Rising in prominence, Rule eventually released his second full-length album, Rule 3:36 in October 2000. Noted for featuring mostly pop-themed music, the disc consisted of sixteen tracks including Between Me and You, Put It on Me, 6 Feet Underground and I Cryーall of which were released as singles. While Rule 3:36 received a number of mediocre reviews upon its release, it sold close to 276,000 during the initial week and remains to be one of his best-selling albums to date. Immensely popular in terms of sales, the album peaked at the number one spot on both the Billboard 200 and the Top R&B and Hip Hop Albums Chart; it also charted in three other countries including Canada, Germany and the UK. Since it was first made available, Rule 3:36 has sold well over three million copies within the country, earning it 3x Platinum status from the RIAA.
Following in the success of his previous effort, the rapper released his third studio album, Pain is Love in October 2001. Produced by Ty Fyffe, Lil’ Rob and Irv Gotti, it boasted sixteen songs including Dial M for Murder, Never Again and Pain is Love, amongst others; a number of artists were also featured in the album including 2pac, Jennifer Lopez, Boo & Gott, Charli Baltimore, Case and Ashanti. A commercial success, Pain is Love entered the Billboard 200 at number one and sold an impressive amount of 361,000 copies in the first week. Praised by critics for its crossover singles, it went on to earn the R&B star a Grammy Award nomination for “Best Rap Album”, although it ultimately lost to Stankonia by OutKast. As of April 2002, Pain is Love has been certified 3x Platinum for selling over three million copiesーmaking it Rule’s second album to achieve such a feat.
Carrying on with his rapping, Rule released his fourth studio album entitled, The Last Temptation in November 2002. Another successful endeavour for the artist, who has now risen to the tops of the hip-hop world, it sold 237,000 copies during the initial week and peaked at number two on the Top R&B and Hip Hop Albums Chart; it also successfully settled in at number four on the Billboard 200. Commended for its “pop-heavy production,” it came with thirteen tracks, some of which featured artists such as Eastwood, Bobby Brown, Chink Santana and Crooked I. A major sellout overseas, it also charted in Switzerland, New Zealand, Ireland, Germany, Australia and the UK. Rated four out of five stars by critics at Allmusic, it eventually spawned three singles: Thug Lovin, Mesmerize and The Reignーthe last two would go on to receive Platinum certification from the RIAA.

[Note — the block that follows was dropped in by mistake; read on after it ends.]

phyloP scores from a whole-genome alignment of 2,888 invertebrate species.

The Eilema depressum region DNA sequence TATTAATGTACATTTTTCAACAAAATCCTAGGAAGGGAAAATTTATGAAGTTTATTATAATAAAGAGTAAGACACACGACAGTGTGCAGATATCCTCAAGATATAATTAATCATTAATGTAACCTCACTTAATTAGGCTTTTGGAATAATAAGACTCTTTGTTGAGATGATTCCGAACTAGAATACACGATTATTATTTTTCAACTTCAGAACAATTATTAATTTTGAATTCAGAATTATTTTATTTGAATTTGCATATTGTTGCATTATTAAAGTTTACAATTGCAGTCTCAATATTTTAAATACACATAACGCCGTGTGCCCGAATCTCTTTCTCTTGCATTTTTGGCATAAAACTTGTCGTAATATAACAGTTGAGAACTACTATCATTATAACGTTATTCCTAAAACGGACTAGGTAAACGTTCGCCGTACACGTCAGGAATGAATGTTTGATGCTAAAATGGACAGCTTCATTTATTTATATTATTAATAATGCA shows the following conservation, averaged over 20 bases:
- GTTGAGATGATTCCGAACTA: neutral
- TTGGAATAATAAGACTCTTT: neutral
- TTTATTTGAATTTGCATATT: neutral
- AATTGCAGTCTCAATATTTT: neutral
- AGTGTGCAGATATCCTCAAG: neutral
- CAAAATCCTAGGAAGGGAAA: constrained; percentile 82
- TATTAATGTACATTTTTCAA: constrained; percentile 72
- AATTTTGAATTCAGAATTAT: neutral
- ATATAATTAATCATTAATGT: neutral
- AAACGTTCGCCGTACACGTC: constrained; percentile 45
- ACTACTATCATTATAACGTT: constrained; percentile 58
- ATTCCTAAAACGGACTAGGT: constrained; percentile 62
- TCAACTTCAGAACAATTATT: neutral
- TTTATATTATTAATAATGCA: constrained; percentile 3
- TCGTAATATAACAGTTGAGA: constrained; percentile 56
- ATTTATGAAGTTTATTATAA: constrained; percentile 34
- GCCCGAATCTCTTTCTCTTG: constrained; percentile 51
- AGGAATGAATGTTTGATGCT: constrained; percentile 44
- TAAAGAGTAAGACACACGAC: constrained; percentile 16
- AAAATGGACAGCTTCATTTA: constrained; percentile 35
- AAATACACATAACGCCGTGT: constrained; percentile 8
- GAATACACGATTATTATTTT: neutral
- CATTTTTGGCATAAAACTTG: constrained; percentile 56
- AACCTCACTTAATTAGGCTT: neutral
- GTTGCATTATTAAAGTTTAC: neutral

In November 2003, he released his next studio album, Blood in My Eye. Originally intended to be a mixtape, it entered the US Billboard 200 at number six and reached 139,000 units in first-week sales. Named after George Jackson’s book of the same title, it showcased fourteen hip hop and gangsta tracks, including Murder Intro, Race Against Time II, Niggas & Bitches, and more. Although it received low ratings from critics, it was a hit amongst fans; it reached number one on the Top R&B and Hip Hop Albums Chart and number six on the Billboard 200. Despite this, it never reached the same caliber of success as his earlier effortsーit would be his first album not to receive RIAA certification. Blood in My Eye did however, go on to produce the single, Clap Back, which peaked at number forty-four on the Billboard Hot 100 Chart.
Not about to give up his career, Rule released his sixth full-length album, R.U.L.E. in November 2004. His last record with Def Jam Records, it debuted at the seventh position on the Billboard 200 and moved 165,000 copies during the first week. Considered by many to be his comeback album, it also peaked at number three on the Top Raps Album Chart and the Top R&B and Hip Hop Albums Chart. Out of the nineteen-song track list, a couple of highlights include the ballads Wonderful and Passion; the former was also later released as a single. As of January 2005, R.U.L.E. has been certified gold for achieving over 500,000 in sales within the United States.
What’s Ja Rule Doing In 2022– Recent Updates
In celebration of the 20th anniversary of his third studio album, Pain is Love, he released a single titled, “Sincerely, Jeffrey” on various streaming platforms including Spotify, Apple Music, and YouTube. As of this post, it has been streamed more than 19,000 times on his YouTube channel.
That same year, he launched a Flipkick, which he developed with a team of software engineers. An online platform, it allows users to sell physical works of art as NFTs. To inaugurate the platform, which is advertised as “the first company to offer cryptographic authentications of physical art”, the rapper listed a painting that he commissioned back in 2012, for $600,000.
Around that same time, he completed an online course offered by the Harvard Business School; he even shared a picture of his certificate on social media.
And as far as film appearances go, he appeared in Lost Boyz and Murder Inc Documentary earlier this year. He also played a guest role in the BET anthology series Tales. Aside from that, he also appeared on Reboot Camp, Growing Up Hip Hop: New York, and Fly.
For more updates on the rapper, you can follow him on social media. He’s active on Instagram under the handle @jarule and also tweets regularly on Twitter (@jarule). There’s also his official Facebook page, which you can check out here.